The Angels won’t be alone in that pursuit this winter. Executives from many other clubs — including the St. Louis Cardinals, San Diego Padres, San Francisco Giants, Chicago Cubs, Boston Red Sox, Seattle Mariners and more — all indicated similar desires to add to their pitching staffs.
It was a reminder that, for as badly as the Angels want to bolster their performance on the mound in 2022, doing so will likely be a competitive (and costly) challenge.
They’re trying to re-sign Raisel Iglesias
Minasian is usually reticent to discuss specific players or contract negotiations.
But every time Raisel Iglesias’ name came up in conversation with reporters, Minasian made it clear how badly the Angels would like to bring the free-agent closer back next season.
“We really enjoyed having him on the club,” Minasian said. “We hope to work something out.”
Iglesias will have until Wednesday to either accept or decline the one-year, $18.4-million qualifying offer the Angels extended to him, though Minasian also noted that a longer-term extension remains possible as well.
If the Angels fail to re-sign Iglesias, Minasian didn’t offer many hints about what their back-up plans for the closer role might be.
“We’d like to upgrade the bullpen,” he said when asked about that possibility on Wednesday. “That’s obviously a major goal, neck and neck with the rotation. I think they go hand-and-hand to a certain extent. I think there’s different ways to do it. We have different options of doing that.
They’re considering internal options at shortstop
One thing Minasian didn’t sound likely to pursue this winter: A high-priced shortstop.
Instead, whenever he was asked about the team’s opening at the position, he repeatedly highlighted the internal possibilities the Angels already have, such as an increased role for Luis Rengifo, to a potential position change for second baseman David Fletcher, or some other combination of their current infielders (a group that was bolstered by last week’s waiver acquisition of Andrew Velazquez).
“That’s an area where we have options,” Minasian said.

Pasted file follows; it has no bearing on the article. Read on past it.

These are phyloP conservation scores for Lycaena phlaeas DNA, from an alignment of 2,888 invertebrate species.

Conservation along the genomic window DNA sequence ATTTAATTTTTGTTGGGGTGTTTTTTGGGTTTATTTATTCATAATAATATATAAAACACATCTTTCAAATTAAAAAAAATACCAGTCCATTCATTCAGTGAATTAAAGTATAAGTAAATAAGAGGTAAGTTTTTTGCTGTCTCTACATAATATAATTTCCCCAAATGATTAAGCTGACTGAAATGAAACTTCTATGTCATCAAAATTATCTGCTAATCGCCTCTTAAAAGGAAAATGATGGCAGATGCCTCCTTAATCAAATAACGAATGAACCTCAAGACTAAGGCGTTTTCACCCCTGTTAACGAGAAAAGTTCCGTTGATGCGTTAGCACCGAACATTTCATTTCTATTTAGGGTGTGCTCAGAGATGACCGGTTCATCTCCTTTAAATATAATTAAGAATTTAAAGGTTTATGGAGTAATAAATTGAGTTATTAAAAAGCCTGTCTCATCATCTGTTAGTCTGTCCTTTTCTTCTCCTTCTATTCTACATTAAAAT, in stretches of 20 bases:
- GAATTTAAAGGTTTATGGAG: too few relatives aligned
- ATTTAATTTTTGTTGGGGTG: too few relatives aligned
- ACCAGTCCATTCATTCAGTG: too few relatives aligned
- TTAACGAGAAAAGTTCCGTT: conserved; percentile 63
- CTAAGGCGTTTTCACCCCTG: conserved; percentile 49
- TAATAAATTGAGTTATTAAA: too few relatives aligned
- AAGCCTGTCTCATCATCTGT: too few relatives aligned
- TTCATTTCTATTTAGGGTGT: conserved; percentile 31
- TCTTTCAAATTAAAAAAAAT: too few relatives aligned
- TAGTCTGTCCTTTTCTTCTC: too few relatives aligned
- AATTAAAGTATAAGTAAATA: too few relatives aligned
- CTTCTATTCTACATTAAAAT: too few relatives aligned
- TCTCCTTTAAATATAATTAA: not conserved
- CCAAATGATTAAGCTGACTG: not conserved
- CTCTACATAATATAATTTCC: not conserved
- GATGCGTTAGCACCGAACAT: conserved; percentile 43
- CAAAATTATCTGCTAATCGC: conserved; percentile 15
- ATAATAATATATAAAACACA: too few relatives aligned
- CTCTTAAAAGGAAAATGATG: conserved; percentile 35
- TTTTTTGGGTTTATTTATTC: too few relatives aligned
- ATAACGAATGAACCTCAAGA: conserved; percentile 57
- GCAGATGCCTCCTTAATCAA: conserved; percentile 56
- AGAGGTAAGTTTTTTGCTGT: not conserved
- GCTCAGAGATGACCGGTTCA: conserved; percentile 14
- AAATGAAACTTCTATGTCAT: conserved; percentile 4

Minasian didn’t shut the door completely on pursuing external additions at shortstop, where there are five high-profile free agents available this winter.
But for now, the Angels — who could also explore depth options in the outfield and at backup catcher — still seem more likely to try and commit most of their resources this winter to improving on the mound.
They’ll have plenty of AL West competition
After the Angels went 29-47 against AL West opponents this year (they were 48-38 against everyone else), closing the gap on several of their division rivals could be a tall task this winter.
The Mariners are expected to be one of this offseason’s busier, and more aggressive, teams. The Houston Astros might lose Carlos Correa, but will still look to reload after winning the AL pennant for the third time in the last five years. And even the last-place Texas Rangers have been pegged as potential spenders after a 60-win season.
Only the Oakland A’s seem primed to strip down their roster and begin a rebuild this offseason. They could even be a potential trade partner for teams like the Angels who are looking for big-league pitching help.
While Minasian said on Wednesday he isn’t the type of executive to directly compare his club with division rivals — “I concentrate on this organization and what we need to do to be a more complete team, a more competitive team,” he said — he also acknowledged that “we have a really tough division with some really impressive front offices.”
It’s ‘business as usual’ despite potential lockout
A potential lockout might be on the horizon, with the collective bargaining agreement between MLB and its players union set to expire at the beginning of next month.
But, Minasian joined the chorus of executives who insisted this week’s meetings were “business as usual” and that, to this point, the offseason hasn’t been affected by the looming uncertainty.
“This is very similar to any GM meetings I’ve attended,” he said.
Shohei Ohtani’s agent mum on contract, but says client is ‘extremely happy’ with Angels
CARLSBAD — Angels general manager Perry Minasian this week has repeatedly declined to discuss whether the team will explore a potential contract extension with two-way star Shohei Ohtani, citing a personal policy about not commenting on contract-related issues.
On Wednesday morning, Ohtani’s agent at CAA sports, Nez Balelo, said the same thing.